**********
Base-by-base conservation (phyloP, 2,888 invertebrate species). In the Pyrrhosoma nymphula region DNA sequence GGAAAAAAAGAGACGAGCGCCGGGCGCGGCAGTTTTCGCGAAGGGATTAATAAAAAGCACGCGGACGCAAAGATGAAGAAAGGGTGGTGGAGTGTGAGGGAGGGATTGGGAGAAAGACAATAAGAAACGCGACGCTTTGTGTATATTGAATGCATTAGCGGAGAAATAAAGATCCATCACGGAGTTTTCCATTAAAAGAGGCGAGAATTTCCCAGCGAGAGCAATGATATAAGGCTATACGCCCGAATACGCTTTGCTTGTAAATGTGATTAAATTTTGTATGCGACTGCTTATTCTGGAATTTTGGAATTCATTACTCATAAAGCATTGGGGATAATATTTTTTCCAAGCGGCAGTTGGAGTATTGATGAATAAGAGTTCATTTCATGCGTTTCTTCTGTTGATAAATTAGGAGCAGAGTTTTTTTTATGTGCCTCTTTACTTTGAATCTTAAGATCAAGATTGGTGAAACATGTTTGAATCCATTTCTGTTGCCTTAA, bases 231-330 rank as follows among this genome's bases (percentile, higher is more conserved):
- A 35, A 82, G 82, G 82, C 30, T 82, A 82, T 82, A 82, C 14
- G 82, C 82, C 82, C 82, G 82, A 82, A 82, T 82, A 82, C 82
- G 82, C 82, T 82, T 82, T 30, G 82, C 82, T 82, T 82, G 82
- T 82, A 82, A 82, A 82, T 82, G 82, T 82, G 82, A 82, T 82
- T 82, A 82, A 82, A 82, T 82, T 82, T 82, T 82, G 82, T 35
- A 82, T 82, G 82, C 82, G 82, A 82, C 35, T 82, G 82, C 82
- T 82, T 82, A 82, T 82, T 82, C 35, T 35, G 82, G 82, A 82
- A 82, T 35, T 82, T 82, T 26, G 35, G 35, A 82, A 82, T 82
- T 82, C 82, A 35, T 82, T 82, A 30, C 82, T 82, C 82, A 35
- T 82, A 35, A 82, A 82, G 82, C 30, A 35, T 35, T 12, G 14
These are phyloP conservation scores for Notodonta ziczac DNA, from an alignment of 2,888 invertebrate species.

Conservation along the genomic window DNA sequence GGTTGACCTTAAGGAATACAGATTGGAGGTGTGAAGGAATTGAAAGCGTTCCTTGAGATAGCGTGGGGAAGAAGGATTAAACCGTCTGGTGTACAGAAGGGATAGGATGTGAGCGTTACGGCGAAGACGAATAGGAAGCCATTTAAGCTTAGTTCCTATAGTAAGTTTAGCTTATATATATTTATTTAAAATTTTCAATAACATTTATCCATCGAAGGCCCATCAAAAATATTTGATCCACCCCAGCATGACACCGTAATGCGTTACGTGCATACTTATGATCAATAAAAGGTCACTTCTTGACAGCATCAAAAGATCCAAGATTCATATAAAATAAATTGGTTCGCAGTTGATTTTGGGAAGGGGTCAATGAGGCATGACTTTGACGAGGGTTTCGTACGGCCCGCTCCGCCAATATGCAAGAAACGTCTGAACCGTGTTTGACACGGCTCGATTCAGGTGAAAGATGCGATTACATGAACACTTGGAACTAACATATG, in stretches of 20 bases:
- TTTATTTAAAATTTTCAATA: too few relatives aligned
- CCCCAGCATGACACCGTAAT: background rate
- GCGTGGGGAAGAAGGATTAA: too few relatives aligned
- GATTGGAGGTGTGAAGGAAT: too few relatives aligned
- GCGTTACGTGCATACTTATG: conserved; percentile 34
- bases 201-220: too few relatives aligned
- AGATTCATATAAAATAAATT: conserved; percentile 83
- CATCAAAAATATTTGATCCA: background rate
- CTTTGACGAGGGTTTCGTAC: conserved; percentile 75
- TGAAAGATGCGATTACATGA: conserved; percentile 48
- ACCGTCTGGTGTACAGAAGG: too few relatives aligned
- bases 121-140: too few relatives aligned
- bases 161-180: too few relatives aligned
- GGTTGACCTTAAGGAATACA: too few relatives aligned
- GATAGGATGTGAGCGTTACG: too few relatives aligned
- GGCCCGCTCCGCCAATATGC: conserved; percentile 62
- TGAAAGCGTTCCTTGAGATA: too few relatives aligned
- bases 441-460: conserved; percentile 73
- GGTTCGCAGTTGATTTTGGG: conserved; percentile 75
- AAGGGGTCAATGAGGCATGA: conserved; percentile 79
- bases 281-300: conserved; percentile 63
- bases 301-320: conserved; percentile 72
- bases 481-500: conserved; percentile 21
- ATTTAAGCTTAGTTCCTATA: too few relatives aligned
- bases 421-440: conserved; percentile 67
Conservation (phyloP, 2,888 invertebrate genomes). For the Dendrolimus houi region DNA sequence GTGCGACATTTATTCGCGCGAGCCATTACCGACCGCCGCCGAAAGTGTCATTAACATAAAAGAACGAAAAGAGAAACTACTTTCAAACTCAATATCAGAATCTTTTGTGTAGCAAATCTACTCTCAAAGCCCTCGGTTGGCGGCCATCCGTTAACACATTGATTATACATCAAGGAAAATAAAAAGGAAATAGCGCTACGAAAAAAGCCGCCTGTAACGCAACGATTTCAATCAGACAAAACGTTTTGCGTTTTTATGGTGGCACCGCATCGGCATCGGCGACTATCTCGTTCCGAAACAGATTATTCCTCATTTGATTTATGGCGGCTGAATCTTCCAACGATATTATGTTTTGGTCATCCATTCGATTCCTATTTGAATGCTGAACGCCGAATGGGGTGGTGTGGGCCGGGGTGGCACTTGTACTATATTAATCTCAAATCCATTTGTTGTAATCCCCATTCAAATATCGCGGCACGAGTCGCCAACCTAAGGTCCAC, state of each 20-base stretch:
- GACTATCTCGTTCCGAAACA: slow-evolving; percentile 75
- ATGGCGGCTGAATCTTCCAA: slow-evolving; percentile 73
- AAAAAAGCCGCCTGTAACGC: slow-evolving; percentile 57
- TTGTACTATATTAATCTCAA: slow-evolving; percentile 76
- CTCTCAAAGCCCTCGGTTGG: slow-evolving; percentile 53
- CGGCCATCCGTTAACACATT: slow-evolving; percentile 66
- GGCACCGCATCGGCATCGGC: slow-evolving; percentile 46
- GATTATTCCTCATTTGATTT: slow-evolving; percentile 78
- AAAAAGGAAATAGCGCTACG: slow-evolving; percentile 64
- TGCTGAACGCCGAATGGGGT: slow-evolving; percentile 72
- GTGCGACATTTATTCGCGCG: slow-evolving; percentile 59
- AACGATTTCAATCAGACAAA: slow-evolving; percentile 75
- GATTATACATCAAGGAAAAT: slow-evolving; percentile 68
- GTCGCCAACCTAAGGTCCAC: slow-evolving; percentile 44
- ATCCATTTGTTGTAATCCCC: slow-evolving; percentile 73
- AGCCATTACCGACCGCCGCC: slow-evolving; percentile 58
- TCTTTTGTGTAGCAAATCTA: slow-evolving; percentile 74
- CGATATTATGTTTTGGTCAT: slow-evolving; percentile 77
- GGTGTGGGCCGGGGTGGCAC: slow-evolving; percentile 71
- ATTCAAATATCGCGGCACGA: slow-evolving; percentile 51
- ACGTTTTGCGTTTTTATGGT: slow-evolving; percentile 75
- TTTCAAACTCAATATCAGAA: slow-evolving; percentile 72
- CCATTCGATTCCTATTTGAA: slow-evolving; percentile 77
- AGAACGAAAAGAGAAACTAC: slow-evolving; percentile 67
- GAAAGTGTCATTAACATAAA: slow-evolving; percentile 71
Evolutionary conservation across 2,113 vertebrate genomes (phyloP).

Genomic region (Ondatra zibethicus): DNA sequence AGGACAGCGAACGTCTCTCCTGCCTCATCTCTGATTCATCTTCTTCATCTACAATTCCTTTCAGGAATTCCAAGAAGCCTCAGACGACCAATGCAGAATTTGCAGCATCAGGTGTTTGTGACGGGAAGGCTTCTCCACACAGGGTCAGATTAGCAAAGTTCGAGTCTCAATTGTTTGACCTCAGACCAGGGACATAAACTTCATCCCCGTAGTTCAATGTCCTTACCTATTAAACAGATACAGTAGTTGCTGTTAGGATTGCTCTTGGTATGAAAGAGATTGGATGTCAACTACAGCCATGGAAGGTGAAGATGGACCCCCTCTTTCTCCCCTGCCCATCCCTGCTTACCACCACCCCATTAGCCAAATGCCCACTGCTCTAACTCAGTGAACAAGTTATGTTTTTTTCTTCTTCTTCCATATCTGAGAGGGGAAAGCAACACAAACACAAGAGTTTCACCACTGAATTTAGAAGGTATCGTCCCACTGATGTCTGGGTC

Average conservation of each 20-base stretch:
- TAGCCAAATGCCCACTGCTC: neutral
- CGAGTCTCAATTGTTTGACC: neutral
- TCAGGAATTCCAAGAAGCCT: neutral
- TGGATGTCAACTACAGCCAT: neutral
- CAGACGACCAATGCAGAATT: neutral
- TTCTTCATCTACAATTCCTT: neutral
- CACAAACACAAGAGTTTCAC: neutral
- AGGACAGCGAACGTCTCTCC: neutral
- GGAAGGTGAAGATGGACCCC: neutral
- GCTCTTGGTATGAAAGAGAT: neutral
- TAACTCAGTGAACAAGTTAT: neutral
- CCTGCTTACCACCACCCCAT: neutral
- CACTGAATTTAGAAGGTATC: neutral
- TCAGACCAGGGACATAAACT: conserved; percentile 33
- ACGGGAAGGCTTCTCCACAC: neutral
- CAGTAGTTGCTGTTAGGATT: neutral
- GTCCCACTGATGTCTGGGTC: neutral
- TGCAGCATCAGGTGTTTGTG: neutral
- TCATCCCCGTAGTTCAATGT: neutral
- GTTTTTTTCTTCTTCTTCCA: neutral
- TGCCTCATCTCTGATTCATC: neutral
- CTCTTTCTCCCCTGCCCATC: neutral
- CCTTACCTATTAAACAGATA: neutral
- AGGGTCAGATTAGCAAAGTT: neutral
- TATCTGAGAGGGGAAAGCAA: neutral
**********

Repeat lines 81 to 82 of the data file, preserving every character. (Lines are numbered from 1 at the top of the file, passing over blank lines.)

- TCAGACCAGGGACATAAACT: conserved; percentile 33
- ACGGGAAGGCTTCTCCACAC: neutral